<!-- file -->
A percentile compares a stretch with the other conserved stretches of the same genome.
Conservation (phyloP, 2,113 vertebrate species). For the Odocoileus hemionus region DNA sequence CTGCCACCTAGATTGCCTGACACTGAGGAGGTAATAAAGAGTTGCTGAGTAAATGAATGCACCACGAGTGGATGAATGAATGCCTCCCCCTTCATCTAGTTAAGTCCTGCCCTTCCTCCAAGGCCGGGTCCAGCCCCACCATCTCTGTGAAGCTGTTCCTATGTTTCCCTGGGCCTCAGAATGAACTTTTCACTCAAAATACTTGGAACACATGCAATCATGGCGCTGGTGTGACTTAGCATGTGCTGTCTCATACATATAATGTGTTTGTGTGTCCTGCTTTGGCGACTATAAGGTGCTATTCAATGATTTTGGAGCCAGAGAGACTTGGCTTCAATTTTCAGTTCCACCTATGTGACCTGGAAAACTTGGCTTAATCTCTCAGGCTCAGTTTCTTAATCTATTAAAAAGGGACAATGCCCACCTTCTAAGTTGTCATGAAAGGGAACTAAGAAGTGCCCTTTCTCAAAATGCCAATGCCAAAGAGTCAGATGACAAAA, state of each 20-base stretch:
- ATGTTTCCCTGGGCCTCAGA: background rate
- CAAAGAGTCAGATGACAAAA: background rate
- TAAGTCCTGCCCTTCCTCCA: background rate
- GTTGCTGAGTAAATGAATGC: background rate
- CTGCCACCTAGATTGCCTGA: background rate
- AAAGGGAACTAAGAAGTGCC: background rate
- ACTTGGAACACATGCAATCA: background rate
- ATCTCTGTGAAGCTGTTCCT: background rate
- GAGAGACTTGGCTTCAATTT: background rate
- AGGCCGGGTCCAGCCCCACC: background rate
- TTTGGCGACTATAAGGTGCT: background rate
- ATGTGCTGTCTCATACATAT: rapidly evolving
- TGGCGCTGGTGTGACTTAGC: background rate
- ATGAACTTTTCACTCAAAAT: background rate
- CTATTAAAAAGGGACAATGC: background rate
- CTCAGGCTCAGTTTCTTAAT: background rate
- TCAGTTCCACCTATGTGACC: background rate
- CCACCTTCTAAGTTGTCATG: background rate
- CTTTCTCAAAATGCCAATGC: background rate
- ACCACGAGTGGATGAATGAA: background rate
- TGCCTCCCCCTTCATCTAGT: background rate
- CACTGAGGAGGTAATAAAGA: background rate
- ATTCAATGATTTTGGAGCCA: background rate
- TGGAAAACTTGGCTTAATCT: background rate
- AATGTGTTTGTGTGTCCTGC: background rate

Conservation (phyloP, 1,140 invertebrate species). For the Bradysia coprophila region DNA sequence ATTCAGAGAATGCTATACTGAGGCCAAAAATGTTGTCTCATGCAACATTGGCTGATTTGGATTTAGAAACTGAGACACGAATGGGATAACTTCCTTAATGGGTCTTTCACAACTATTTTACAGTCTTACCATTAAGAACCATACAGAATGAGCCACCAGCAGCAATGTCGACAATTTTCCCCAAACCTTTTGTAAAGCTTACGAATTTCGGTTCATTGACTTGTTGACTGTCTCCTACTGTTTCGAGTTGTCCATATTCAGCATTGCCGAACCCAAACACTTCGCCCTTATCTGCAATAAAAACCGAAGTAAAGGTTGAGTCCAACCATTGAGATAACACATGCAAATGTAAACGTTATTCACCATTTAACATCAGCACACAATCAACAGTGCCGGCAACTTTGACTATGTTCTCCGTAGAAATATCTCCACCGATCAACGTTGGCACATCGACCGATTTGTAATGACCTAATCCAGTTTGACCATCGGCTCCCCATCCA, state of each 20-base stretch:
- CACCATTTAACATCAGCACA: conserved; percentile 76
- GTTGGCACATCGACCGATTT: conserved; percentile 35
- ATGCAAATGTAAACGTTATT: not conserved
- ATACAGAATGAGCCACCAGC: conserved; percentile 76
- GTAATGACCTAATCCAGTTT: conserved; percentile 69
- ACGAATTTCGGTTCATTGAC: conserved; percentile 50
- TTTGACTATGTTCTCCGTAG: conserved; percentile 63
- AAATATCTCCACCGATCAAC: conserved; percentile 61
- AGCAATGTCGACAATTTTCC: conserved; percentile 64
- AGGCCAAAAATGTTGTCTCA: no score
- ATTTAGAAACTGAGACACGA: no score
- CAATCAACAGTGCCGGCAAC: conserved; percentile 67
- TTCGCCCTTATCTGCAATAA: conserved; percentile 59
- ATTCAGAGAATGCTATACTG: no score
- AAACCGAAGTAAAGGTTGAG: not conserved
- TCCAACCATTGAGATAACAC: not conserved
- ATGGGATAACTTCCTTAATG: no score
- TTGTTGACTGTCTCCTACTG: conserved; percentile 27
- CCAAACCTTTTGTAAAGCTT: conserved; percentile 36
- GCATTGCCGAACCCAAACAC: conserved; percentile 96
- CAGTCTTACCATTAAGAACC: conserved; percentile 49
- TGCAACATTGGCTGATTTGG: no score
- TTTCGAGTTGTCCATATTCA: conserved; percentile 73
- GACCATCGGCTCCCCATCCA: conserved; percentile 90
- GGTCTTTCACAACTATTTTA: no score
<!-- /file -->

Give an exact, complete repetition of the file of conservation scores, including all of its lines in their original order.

A percentile compares a stretch with the other conserved stretches of the same genome.
Conservation (phyloP, 2,113 vertebrate species). For the Odocoileus hemionus region DNA sequence CTGCCACCTAGATTGCCTGACACTGAGGAGGTAATAAAGAGTTGCTGAGTAAATGAATGCACCACGAGTGGATGAATGAATGCCTCCCCCTTCATCTAGTTAAGTCCTGCCCTTCCTCCAAGGCCGGGTCCAGCCCCACCATCTCTGTGAAGCTGTTCCTATGTTTCCCTGGGCCTCAGAATGAACTTTTCACTCAAAATACTTGGAACACATGCAATCATGGCGCTGGTGTGACTTAGCATGTGCTGTCTCATACATATAATGTGTTTGTGTGTCCTGCTTTGGCGACTATAAGGTGCTATTCAATGATTTTGGAGCCAGAGAGACTTGGCTTCAATTTTCAGTTCCACCTATGTGACCTGGAAAACTTGGCTTAATCTCTCAGGCTCAGTTTCTTAATCTATTAAAAAGGGACAATGCCCACCTTCTAAGTTGTCATGAAAGGGAACTAAGAAGTGCCCTTTCTCAAAATGCCAATGCCAAAGAGTCAGATGACAAAA, state of each 20-base stretch:
- ATGTTTCCCTGGGCCTCAGA: background rate
- CAAAGAGTCAGATGACAAAA: background rate
- TAAGTCCTGCCCTTCCTCCA: background rate
- GTTGCTGAGTAAATGAATGC: background rate
- CTGCCACCTAGATTGCCTGA: background rate
- AAAGGGAACTAAGAAGTGCC: background rate
- ACTTGGAACACATGCAATCA: background rate
- ATCTCTGTGAAGCTGTTCCT: background rate
- GAGAGACTTGGCTTCAATTT: background rate
- AGGCCGGGTCCAGCCCCACC: background rate
- TTTGGCGACTATAAGGTGCT: background rate
- ATGTGCTGTCTCATACATAT: rapidly evolving
- TGGCGCTGGTGTGACTTAGC: background rate
- ATGAACTTTTCACTCAAAAT: background rate
- CTATTAAAAAGGGACAATGC: background rate
- CTCAGGCTCAGTTTCTTAAT: background rate
- TCAGTTCCACCTATGTGACC: background rate
- CCACCTTCTAAGTTGTCATG: background rate
- CTTTCTCAAAATGCCAATGC: background rate
- ACCACGAGTGGATGAATGAA: background rate
- TGCCTCCCCCTTCATCTAGT: background rate
- CACTGAGGAGGTAATAAAGA: background rate
- ATTCAATGATTTTGGAGCCA: background rate
- TGGAAAACTTGGCTTAATCT: background rate
- AATGTGTTTGTGTGTCCTGC: background rate

Conservation (phyloP, 1,140 invertebrate species). For the Bradysia coprophila region DNA sequence ATTCAGAGAATGCTATACTGAGGCCAAAAATGTTGTCTCATGCAACATTGGCTGATTTGGATTTAGAAACTGAGACACGAATGGGATAACTTCCTTAATGGGTCTTTCACAACTATTTTACAGTCTTACCATTAAGAACCATACAGAATGAGCCACCAGCAGCAATGTCGACAATTTTCCCCAAACCTTTTGTAAAGCTTACGAATTTCGGTTCATTGACTTGTTGACTGTCTCCTACTGTTTCGAGTTGTCCATATTCAGCATTGCCGAACCCAAACACTTCGCCCTTATCTGCAATAAAAACCGAAGTAAAGGTTGAGTCCAACCATTGAGATAACACATGCAAATGTAAACGTTATTCACCATTTAACATCAGCACACAATCAACAGTGCCGGCAACTTTGACTATGTTCTCCGTAGAAATATCTCCACCGATCAACGTTGGCACATCGACCGATTTGTAATGACCTAATCCAGTTTGACCATCGGCTCCCCATCCA, state of each 20-base stretch:
- CACCATTTAACATCAGCACA: conserved; percentile 76
- GTTGGCACATCGACCGATTT: conserved; percentile 35
- ATGCAAATGTAAACGTTATT: not conserved
- ATACAGAATGAGCCACCAGC: conserved; percentile 76
- GTAATGACCTAATCCAGTTT: conserved; percentile 69
- ACGAATTTCGGTTCATTGAC: conserved; percentile 50
- TTTGACTATGTTCTCCGTAG: conserved; percentile 63
- AAATATCTCCACCGATCAAC: conserved; percentile 61
- AGCAATGTCGACAATTTTCC: conserved; percentile 64
- AGGCCAAAAATGTTGTCTCA: no score
- ATTTAGAAACTGAGACACGA: no score
- CAATCAACAGTGCCGGCAAC: conserved; percentile 67
- TTCGCCCTTATCTGCAATAA: conserved; percentile 59
- ATTCAGAGAATGCTATACTG: no score
- AAACCGAAGTAAAGGTTGAG: not conserved
- TCCAACCATTGAGATAACAC: not conserved
- ATGGGATAACTTCCTTAATG: no score
- TTGTTGACTGTCTCCTACTG: conserved; percentile 27
- CCAAACCTTTTGTAAAGCTT: conserved; percentile 36
- GCATTGCCGAACCCAAACAC: conserved; percentile 96
- CAGTCTTACCATTAAGAACC: conserved; percentile 49
- TGCAACATTGGCTGATTTGG: no score
- TTTCGAGTTGTCCATATTCA: conserved; percentile 73
- GACCATCGGCTCCCCATCCA: conserved; percentile 90
- GGTCTTTCACAACTATTTTA: no score